By all accounts, Matthew Burke was at the "peak of his powers" in 2010.
His surgery patients at Fort Gordon appreciated his compassionate bedside manner and his superiors relied on his rock solid judgment.
He kept his mind sharp with constant reading and his body fit by starting every day with a set of push ups.
His goal of marrying a nurse was met through his wife, Bonnie, and together they fulfilled his other dream of having a daughter, Anna Ryan.
Burke, a U.S. Army major, always welcomed a challenge and he was training at the end of last year to compete in a triathalon. He was hit by an SUV on Oct. 1 during a group bicycle ride in Beech Island and sustained critical injuries from which he died last Sunday.
At his funeral Saturday, the Rev. Sid A. Gates lamented the "tragic and untimely death" of Burke.
"Our very core screams 'Why?' 'Why?' " he said.
Nearly 200 people packed the sanctuary of St. Mary on the Hill, from fellow officers in crisp uniforms to family and cyclists who rode with Burke. The solemn ceremony of nearly two hours was spent reminiscing about the man they loved and finding some comfort in Scripture.
The Rev. Robert L. Keane, better known in the Burke family as "Uncle Bob," directed the service and provided some lighthearted memories of his nephew.
He told the congregation four things they might not know about Burke, including his first choice of profession over medicine.
"When I asked him what he wanted to be when he grew up," Keane recalled, "He replied with all the sincerity a 6-year-old can muster: 'a fire truck.' "
He also spoke about Burke's taste for the "nicer things" in life, that started at an early age. He carefully chose his clothes as a teenager to the point Keane called him "Mr. GQ."
Burke's desire to become a doctor led him to the College of the Holy Cross in Worcester, Mass., where he majored in physics and studied pre-med. Burke wasn't accepted into his medical school of choice after graduation, so he returned home to Salt Lake City, Utah, and later moved to Dallas, Texas, where he worked in medical laboratories and pursued his studies to improve his resume.
"Matt was always convinced he would make a fine physician, no matter the labor and time it would take," Keane said.
His chance finally came through an application at the Uniformed Services University of the Health Sciences in Bethesda, Md. Burke wanted to follow Keane's path in the U.S. Navy, but there were no commissions available in that branch.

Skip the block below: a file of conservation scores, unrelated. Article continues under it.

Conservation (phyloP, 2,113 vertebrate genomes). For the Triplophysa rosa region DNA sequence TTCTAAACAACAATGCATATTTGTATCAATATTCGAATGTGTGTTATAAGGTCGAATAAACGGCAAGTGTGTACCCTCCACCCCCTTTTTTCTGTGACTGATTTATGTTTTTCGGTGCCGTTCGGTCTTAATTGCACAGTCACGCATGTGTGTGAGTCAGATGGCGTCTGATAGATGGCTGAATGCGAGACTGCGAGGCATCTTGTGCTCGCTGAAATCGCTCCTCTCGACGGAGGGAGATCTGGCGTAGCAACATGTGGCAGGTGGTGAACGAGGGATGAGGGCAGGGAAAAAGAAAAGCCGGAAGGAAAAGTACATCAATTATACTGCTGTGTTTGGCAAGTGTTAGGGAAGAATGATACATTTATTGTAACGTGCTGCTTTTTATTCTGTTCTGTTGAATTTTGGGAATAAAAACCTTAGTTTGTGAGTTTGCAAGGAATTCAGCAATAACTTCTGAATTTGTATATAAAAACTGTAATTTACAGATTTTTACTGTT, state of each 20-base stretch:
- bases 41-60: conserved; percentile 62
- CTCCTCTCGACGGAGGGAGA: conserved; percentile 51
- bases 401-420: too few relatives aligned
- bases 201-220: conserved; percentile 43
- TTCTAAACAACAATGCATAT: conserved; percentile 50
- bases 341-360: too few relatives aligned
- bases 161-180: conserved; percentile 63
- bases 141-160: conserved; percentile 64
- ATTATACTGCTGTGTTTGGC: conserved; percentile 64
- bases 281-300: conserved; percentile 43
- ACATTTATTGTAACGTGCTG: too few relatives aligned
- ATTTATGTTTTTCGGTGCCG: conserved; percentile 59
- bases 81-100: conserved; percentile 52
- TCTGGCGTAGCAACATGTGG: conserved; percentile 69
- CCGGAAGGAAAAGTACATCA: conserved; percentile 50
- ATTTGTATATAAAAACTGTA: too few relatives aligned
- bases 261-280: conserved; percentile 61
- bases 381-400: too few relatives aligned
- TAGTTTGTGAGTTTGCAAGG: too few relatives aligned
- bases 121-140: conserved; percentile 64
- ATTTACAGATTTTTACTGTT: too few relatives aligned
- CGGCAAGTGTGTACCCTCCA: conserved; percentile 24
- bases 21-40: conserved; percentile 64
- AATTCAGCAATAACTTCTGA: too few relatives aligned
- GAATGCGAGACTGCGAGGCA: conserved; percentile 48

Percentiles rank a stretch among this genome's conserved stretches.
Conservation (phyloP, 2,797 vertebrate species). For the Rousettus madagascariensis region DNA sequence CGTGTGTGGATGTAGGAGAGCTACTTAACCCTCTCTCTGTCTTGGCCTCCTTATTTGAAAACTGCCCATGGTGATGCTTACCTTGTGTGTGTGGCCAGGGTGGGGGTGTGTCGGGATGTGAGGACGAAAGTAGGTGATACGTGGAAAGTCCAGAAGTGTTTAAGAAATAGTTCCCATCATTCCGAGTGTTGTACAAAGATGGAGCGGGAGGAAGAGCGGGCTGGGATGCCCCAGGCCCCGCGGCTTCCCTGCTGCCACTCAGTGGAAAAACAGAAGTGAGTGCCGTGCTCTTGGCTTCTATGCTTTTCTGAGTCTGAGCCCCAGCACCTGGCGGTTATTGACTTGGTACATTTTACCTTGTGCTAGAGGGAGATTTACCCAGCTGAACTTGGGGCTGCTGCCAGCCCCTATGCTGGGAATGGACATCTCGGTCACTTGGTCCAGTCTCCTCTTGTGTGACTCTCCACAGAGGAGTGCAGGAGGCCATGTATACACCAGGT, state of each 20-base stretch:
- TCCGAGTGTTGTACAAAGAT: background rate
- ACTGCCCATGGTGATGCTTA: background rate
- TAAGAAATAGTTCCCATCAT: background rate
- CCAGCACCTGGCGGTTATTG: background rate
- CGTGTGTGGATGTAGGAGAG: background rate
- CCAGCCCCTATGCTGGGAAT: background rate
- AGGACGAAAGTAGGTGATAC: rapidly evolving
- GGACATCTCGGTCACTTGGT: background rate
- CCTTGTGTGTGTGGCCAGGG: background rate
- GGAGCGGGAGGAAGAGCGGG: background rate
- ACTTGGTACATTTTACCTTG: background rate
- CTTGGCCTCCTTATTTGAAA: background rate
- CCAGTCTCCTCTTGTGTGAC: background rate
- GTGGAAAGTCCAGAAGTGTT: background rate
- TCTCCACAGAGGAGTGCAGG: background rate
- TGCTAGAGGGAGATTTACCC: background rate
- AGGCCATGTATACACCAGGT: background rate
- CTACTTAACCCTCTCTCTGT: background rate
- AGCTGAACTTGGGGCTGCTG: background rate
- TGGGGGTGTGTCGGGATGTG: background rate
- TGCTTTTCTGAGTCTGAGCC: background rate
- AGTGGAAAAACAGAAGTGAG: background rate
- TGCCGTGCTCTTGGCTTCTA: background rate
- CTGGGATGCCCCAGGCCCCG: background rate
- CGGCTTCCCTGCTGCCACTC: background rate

When asked for advice, Keane swallowed his Navy pride and told his nephew to not miss out on such a great opportunity and to take a commission with the U.S. Army.
Keane said Saturday that he has loved the Army even more in the past four months for the care and devotion Burke received from the staff at Eisenhower Army Medical Center.
"The care they've given him has been nothing short of extravagant," Keane said, his voice choking. " 'Army strong' will always have a special meaning in our hearts."
Brig. Gen. W. Bryan Gamble, the hospital's commanding officer and Burke's superior, showered Burke with praise, calling him a "natural born leader.
"His skill as a surgeon was to be emulated," said Gamble, who personally benefitted from a knee surgery by Burke.
Gamble later presented Bonnie Burke with medals of commendation and meritorious service for her late husband.
Paul Burke closed the ceremony talking about all the ways his brother lived well.
He was fearless, from his "powerful and graceful" skiing down black diamond slopes to the long bicycle races he tackled, Paul Burke said.
He was so proud to show off his daughter at the last big family get-together on Labor Day and deeply devoted to his wife, he said.
At that same reunion he took the family out on his powerboat and taught everyone how to wake board. There was a peaceful moment toward sunset that day when his brother jumped out of the boat, swam over to Bonnie and "looked at the love of his life with wonder," Paul Burke said.
He paused to collect himself, then continued: "I'm so profoundly grateful that Matt lived well."